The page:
The man, an “extremely wealthy” Chinese industrialist, is said to have been pushed to buy the vase “at all costs” after losing an auction for a similar but less expensive item in Hong Kong earlier in the year.
Delays between purchase and payment are normal, however, antiques experts now believe the businessman has a severe case of “cold feet”.
One auctioneer, who asked not to be identified, said: “In the heat of the moment you can get carried away, your blood gets up and you absolutely must have this thing.
“Then the next day you wake up, have a cold shower and think: “What have I done?”. Even rich people can get cold feet.”
Others have speculated that the businessman is unlikely to have had £53m in ready cash and might need time to raise it.
The Financial Times chews over the authenticity of the record-setting vase. It has become fashionable to call the vase a fake but that would suggest the sellers intended to pass the work off as something it was not. Instead, the value of the vase came from the expectations of the bidders as dealer Giuseppe Eskenazi points out:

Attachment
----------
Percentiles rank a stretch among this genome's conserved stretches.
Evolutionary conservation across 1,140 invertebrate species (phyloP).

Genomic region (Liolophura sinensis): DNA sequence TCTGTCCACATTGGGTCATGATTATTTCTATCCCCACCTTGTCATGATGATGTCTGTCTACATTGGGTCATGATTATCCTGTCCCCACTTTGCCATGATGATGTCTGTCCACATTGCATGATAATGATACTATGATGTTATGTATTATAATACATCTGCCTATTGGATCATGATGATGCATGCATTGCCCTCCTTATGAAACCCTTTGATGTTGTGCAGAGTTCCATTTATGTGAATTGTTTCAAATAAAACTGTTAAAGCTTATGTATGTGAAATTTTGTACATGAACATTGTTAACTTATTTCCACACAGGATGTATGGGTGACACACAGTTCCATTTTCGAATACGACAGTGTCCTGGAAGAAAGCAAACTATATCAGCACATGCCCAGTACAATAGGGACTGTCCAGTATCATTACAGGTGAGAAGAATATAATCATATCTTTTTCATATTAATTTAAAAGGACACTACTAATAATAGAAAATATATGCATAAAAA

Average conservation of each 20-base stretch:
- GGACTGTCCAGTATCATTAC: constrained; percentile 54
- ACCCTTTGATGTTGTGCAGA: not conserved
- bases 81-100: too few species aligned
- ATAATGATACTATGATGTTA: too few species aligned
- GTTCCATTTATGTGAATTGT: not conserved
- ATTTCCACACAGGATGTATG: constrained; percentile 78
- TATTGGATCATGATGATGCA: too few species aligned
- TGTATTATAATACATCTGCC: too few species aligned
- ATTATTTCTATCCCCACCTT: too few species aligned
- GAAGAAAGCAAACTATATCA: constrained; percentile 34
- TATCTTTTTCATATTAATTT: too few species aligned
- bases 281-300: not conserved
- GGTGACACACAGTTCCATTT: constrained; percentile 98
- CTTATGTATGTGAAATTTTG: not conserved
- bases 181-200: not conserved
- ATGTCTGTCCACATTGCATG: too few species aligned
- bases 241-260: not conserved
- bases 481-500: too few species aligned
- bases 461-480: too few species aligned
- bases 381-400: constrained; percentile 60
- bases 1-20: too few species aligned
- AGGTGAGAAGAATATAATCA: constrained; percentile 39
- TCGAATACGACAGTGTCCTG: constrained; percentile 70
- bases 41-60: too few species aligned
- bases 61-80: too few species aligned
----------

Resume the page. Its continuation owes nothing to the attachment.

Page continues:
The emergence of an exceptional and totally unknown piece in such an unlikely setting had prompted many to speculate on the authenticity of the vase. “It is not clear-cut to say that it is wrong,” explains the respected London-based dealer in Chinese art Giuseppe Eskenazi: “It is not an obvious fake and several knowledgeable authorities, including the late Julian Thompson [a former chairman of Sotheby’s], believed in it completely.”
[…] Among those bidding on behalf of clients, however, was Nicholas Chow, deputy chairman of Sotheby’s Asia and the International Head of Sotheby’s Chinese Ceramics and Works of Art department.
No one disputes that collectors were prepared to bid enormous sums for the vase. It had come to the block with an estimate of £800,000-£1.2m, although experts believed it could fetch more than £10m. At £25m, a record-breaking figure, there were still five bidders in the running.
Doubts Hang Over Record Sale of Chinese Vase (Financial Times)
Mystery Over Record Sale of £51m Chinese Vase (Telegraph)